• AFI Top 10 Movie of the Year

BAFTA Film Awards

  • Best Supporting Actress (Laura Dern)

Boston Society of Film Critics Awards

  • Best Actor (Adam Driver)
  • Best Supporting Actress (Laura Dern)

Casting Society of America Artios Awards

  • Studio or Independent Drama

Chicago Film Critics Association Awards

  • Best Actor (Adam Driver)

Critics’ Choice Awards

  • Best Supporting Actress (Laura Dern)

Dallas-Forth Worth Film Critics Association Awards

  • Best Actor (Adam Driver)
  • Best Actress (Scarlett Johansson)
  • Best Supporting Actress (Laura Dern)
  • Best Screenplay (Noah Baumbach)

Denver Film Critics Society Awards

  • Best Actress (Scarlett Johansson)
  • Best Supporting Actress (Laura Dern) *Tied with Florence Pugh of “Little Women”

Detroit Film Critics Society Awards

  • Best Actor (Adam Driver)
  • Best Actress (Scarlett Johansson)
  • Best Supporting Actress (Laura Dern)
  • Best Screenplay (Noah Baumbach)

Film Independent Spirit Awards

  • Robert Altman Award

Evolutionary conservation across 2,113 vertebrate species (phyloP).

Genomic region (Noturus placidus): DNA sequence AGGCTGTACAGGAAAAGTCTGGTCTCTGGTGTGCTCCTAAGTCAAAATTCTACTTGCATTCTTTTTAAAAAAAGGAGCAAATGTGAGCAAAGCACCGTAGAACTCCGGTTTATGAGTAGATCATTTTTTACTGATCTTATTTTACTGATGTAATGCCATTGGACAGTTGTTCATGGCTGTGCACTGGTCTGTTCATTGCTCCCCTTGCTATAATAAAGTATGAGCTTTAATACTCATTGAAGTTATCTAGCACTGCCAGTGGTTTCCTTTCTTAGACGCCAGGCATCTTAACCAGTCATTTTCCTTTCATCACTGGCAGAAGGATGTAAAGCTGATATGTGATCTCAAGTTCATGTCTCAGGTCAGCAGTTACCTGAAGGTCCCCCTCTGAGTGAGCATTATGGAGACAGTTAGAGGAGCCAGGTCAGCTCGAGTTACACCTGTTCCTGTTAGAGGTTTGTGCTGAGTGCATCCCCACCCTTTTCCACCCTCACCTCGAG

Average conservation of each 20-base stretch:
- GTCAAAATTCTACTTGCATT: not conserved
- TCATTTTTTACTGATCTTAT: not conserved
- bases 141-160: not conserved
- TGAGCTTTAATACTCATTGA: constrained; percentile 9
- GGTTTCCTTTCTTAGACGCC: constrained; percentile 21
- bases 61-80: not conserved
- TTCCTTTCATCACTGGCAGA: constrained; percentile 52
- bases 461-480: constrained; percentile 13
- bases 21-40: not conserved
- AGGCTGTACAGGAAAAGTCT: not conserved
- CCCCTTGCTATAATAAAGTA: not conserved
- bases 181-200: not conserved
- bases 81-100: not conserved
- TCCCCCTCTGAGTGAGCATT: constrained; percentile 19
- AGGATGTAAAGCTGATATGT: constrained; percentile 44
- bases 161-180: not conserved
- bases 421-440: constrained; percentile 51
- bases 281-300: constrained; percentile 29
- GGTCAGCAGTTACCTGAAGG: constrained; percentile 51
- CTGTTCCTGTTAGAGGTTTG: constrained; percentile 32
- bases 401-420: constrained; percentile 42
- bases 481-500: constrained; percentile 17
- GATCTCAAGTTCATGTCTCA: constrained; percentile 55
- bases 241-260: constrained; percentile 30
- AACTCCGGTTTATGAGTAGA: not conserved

• Best Screenplay (Noah Baumbauch)

Florida Film Critics Circle Awards

  • Best Actor (Adam Driver)
  • Best Actress (Scarlett Johansson)
  • Best Supporting Actress (Laura Dern)

Golden Globe Awards

  • Best Supporting Actress in Motion Picture (Laura Dern)

Georgia Film Critics Association Awards

  • Best Actor (Adam Driver)

Hollywood Critics Association Awards

  • Best Male Director (Noah Baumbach)

Hollywood Film Awards

  • Hollywood Supporting Actress Award (Laura Dern)
  • Hollywood Film Composer Award (Randy Newman)

IFP Gotham Awards

  • Best Feature
  • Gotham Audience Award
  • Best Actor (Adam Driver)
  • Best Screenplay (Noah Baumbach)

Indiana Film Journalists Association Awards

  • Best Picture
  • Best Actor (Adam Driver)
  • Best Original Screenplay (Noah Baumbach)

International Press Academy Satellite Awards

  • Best Actress in a Motion Picture – Drama (Scarlett Johansson)
  • Best Original Screenplay (Noah Baumbach)

Kansas City Film Critics Circle Awards

  • Best Actor (Adam Driver)

London Film Critics Circle Awards

  •  Screenwriter of the Year (Noah Baumbach)
  • Best Supporting Actress (Laura Dern)

Los Angeles Critics Association Awards

  • Best Screenplay (Noah Baumbach)

Nevada Film Critics Society Awards

  • Best Film
  • Best Director (Noah Baumbach)
  • Best Actor (Adam Driver)
  • Best Actress (Scarlett Johansson) *Tie with Charlize Theron of Bombshell”

New York Film Critics Circle Awards

  • Best Supporting Actress (Laura Dern)

Online Association of Female Film Critics Awards

  • Best Actor (Adam Driver)
  • Best Actress (Scarlett Johansson) *Tied with Lupita Nyong’o of “Us”